Eat Fish, But Do It Carefully


Well, here we are. Summer is once again upon us—too soon for some, long overdue for others.
If you are returning to the East End for the first time this year, you will be pleased to know it should be easy for you to put some fresh fish on the dinner table straight out of the gate.

There are a number of species you can target this weekend according to your means or palate. Big porgies are chock-a-block in the Peconics, with the easiest fishing being just west of Jessups Neck or around Rogers Rock. Fluke fishing has been very good in Shelter Island Sound as well, either off Sag Harbor or Southold, with plenty of keeper fish coming over the rails.

Striped bass are in the surf in a few spots, with the early mornings and late evenings being the best shot. Or, if you have a boat, the rips off Montauk are now holding good numbers of keepers, as is the South Ferry slip at Shelter Island. There are weakfish in Noyac Bay and the Quogue Canal. Bluefish are just about anywhere you want them.

So there are plenty of options for a fish dinner. However, while almost all of our fish species are delicious and very healthy for you, some do carry some of the negative effects of living in the shadows of human civilization and can pass them right back to us if we do not take some care in what we eat. It’s kismet, but it can be avoided with a little vigilance.

My first piece of advice: Stick to local fish. And that means actually local fish. Your “Block Island Swordfish” at the East Hampton Grill this weekend did not come from anywhere near Block Island, and it certainly wasn’t caught by a boat from New York State until at least July or August of last year. The striped bass the waiter told you came from Montauk, didn’t. The commercial striped bass season in New York doesn’t open until July, so even if they bought the fish from Gosman’s, it did not come from local waters at all and was probably caught at least a week ago.

Imports should be avoided at all costs. Chilean sea bass is just about the least healthy fish you can eat—it is loaded with mercury. So is tuna, especially bluefin and bigeye tuna, which grow very large. Yellowfin is less of a concern, because most of those caught commercially are relatively small fish. Warnings still say not to eat it more than once or twice a month.

Second of all, you can be left completely at ease by simply focusing your seafood consumption on fish that live on the bottom. In these parts, that is porgy, fluke, flounder, blackfish, and black sea bass. These fish carry basically no toxins in their flesh at all and are among the easiest species for anglers to catch on any of the party boats out of Montauk or Shinnecock Inlet.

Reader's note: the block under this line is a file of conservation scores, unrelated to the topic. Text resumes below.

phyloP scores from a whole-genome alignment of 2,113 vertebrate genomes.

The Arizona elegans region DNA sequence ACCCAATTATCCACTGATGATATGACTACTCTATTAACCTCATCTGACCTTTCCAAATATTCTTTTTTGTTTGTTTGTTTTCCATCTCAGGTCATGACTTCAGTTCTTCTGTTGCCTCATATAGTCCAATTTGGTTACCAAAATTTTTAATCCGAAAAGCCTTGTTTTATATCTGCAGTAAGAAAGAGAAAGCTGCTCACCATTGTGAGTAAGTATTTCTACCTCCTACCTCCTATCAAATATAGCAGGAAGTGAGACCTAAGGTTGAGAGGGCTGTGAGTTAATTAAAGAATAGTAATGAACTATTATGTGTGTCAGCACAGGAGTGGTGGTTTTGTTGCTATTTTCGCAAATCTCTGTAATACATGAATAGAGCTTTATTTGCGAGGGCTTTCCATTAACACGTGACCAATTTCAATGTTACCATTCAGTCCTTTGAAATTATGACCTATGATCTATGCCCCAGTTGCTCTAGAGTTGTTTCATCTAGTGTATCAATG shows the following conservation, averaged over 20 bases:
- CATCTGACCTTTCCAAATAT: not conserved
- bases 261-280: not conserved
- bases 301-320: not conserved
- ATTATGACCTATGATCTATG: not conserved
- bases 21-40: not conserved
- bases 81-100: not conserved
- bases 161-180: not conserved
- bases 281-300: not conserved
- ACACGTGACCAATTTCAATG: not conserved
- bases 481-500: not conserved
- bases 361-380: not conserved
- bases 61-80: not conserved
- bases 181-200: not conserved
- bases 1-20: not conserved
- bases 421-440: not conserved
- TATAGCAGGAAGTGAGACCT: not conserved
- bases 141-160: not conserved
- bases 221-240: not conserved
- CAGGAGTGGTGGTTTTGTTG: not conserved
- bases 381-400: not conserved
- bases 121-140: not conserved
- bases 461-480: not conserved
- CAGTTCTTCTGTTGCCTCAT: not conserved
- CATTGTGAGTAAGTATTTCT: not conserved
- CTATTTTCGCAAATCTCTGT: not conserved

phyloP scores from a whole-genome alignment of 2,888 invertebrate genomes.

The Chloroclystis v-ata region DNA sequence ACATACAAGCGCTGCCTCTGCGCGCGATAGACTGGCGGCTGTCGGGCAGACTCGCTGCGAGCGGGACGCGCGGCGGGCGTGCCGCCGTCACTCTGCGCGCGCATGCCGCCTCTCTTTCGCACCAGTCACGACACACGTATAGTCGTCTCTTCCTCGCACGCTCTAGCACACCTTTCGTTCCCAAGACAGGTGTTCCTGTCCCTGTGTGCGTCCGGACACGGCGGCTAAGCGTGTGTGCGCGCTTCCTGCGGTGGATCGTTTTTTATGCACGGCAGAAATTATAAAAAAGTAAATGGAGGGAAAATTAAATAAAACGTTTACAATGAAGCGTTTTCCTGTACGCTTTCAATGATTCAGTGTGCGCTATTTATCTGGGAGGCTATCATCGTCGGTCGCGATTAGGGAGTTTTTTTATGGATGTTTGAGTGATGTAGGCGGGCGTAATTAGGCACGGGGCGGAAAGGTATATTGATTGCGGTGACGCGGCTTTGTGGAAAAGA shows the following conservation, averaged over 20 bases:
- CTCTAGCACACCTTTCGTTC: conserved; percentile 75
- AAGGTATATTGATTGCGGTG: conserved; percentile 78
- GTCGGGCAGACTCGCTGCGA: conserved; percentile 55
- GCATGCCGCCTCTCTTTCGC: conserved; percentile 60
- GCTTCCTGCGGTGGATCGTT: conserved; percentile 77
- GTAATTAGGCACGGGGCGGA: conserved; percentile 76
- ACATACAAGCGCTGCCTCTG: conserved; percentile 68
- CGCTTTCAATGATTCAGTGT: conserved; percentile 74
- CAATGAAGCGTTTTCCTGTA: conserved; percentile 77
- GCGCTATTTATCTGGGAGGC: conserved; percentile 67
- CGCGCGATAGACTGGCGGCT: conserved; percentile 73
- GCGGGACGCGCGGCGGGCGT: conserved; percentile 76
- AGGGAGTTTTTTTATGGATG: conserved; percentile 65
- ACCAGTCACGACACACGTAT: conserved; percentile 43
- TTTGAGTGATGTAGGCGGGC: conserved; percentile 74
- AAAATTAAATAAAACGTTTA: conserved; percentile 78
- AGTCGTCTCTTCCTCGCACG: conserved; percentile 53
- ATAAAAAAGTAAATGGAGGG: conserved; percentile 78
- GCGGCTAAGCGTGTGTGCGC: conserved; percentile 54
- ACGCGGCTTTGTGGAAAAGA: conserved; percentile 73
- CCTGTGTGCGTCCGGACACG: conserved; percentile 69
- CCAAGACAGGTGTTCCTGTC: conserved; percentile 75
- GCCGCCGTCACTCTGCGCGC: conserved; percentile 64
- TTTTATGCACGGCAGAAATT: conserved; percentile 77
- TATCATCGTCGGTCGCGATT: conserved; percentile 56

Mercury, PCBs and dioxins are found in the flesh of any fish that swims in the upper half of the water column, and the larger a fish gets, the more of these unhealthy substances it accumulates. Not that these fish can’t or shouldn’t be eaten by a health-conscious individual—just the opposite. The health benefits of eating seafood are still there if you just follow some basic guidelines. New York State issues advisories each year on which fish to eat and how often that can help you avoid any concerns.

Striped bass are our most popular food fish by far, but because they spawn in the Chesapeake Bay and the Hudson River, they also soak up some of the ills of industrialization—namely, PCBs, which can lead to birth defects. Thus, the state advises that nobody eat striped bass more than four times a month. Women who may become pregnant and children under 15, however, are warned to not consume bass more than once a month. Of course, since these warnings are based on a cumulative effect, you can extrapolate that for an entire year if you only eat fish in, for example, the five months of summer.

Too many people sell bluefish short as a palatable fish, which is a grievous mistake. Bluefish can be light, flaky and as delicious as any broiled flounder. And their oily flesh is loaded with antioxidants and Omega-3 oils. However, any oily fish tends to accumulate impurities faster than flaky-fleshed ones. But simply paying attention to the size of the fish you are eating will help you dodge these concerns. The state recommends eating bluefish that are less than 20 inches long, up to four times a month. This fits nicely with bluefish’s palatability, since the little ones are the most delicious. Come snapper season, do not worry about how much eggs Benedict au snapper you consume (other than the cholesterol!).

The most stern warning issued by the state is for one of our most quintessential seafoods: lobster. Don’t panic—the warning does not say don’t eat lobster. It does, however, advise that nobody eat the tamale, or hepatopancreas, of lobsters or crabs. That’s the mushy green stuff found inside the body cavity that some people are grossed out by anyway, but that some of us think is the best part. (From the “why bother heeding your own advice department”: I personally told the tale of the toxicity of the stuff as I scarfed it down just the other night.)

Catch ’em up. See you out there.

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